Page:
Artificial intelligence (AI) could create more jobs than it displaces in Scotland over the next 20 years, according to a report.
Research by professional services firm PwC suggested AI could create 558,000 Scottish posts by 2037.
Over the same period 544,000 jobs could be lost as a result of automation - resulting in a net increase of 14,000.
PwC said the new jobs could come from innovations such as drones, robotics and driverless vehicles.
It argued that AI would create employment as productivity and real incomes rise, and new and better products are developed.
PwC's latest Economic Outlook indicated that health, education and professional, scientific and technical services would benefit most, with manufacturing, transport and storage and public administration set to be the biggest losers.
Its report suggested that the affect of AI on the jobs market would be most positively felt in London, followed by south-east England. Scotland came third in the list of 12 nations and regions.
Euan Cameron, UK artificial intelligence leader at PwC, said: "Our research highlights where the biggest impacts will be and which areas are most vulnerable, so that businesses and government can plan how best to help people develop the skills that will prepare them for the future.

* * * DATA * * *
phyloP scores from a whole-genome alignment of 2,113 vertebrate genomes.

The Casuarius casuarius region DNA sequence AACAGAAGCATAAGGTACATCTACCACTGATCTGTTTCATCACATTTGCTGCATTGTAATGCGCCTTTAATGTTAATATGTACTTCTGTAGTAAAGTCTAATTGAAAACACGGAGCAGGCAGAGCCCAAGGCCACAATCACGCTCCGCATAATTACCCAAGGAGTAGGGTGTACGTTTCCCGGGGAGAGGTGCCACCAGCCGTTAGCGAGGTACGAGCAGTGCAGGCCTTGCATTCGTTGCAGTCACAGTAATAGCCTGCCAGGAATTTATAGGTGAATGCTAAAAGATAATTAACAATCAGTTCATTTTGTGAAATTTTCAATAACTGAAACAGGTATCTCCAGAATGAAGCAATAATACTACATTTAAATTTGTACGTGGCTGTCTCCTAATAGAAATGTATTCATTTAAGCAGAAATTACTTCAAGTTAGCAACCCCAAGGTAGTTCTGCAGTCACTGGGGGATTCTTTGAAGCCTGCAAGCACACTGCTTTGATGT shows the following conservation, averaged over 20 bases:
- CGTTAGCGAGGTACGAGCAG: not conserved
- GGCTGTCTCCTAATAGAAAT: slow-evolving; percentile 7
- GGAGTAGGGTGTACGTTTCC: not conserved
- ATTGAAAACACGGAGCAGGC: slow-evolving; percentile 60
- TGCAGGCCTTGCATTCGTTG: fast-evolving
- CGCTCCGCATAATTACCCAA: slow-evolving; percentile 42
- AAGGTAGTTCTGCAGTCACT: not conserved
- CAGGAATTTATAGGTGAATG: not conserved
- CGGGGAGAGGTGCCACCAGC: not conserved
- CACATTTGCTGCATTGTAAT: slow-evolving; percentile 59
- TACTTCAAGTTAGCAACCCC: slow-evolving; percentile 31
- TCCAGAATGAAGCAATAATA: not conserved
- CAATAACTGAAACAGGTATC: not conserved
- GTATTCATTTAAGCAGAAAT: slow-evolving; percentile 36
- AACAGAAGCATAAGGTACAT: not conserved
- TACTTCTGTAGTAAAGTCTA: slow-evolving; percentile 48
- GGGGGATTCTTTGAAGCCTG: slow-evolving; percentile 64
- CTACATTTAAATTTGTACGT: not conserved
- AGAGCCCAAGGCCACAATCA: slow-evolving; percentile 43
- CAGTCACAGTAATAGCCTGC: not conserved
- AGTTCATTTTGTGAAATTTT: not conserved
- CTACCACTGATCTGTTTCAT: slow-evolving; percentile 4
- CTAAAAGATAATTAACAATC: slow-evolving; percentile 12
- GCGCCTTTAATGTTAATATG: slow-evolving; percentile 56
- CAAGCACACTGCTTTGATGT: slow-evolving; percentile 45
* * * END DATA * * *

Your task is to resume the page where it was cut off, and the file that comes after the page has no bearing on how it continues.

"As our analysis shows, there will be winners and losers.
"It's likely that the fourth industrial revolution will favour those with strong digital skills, as well as capabilities like creativity and teamwork which machines find it harder to replicate."
In April an OECD report found fewer people's jobs were likely to be destroyed by artificial intelligence and robots than had been suggested by a much-cited study.
An influential 2013 forecast by Oxford University said that about 47% of jobs in the US in 2010 and 35% in the UK were at "high risk" of being automated over the following 20 years.
But the OECD put the US figure at about 10% and the UK's at 12%.
Meanwhile, the PwC report has forecast growth of just over 1% in Scotland in 2018, compared with 1.3% across the UK.
In 2019, growth is expected to rise to 1.3% but remain behind overall UK growth of 1.6%.
The report called for more emphasis on science, technology, engineering and mathematics (Stem) subjects, as well as the role of art and design in innovation.
David Brown, from PwC in Scotland, said: "The overall economic growth rates in Scotland remain below the UK's as the construction and services industries continue to post relatively weak performances, coupled with overall reductions in investment across businesses."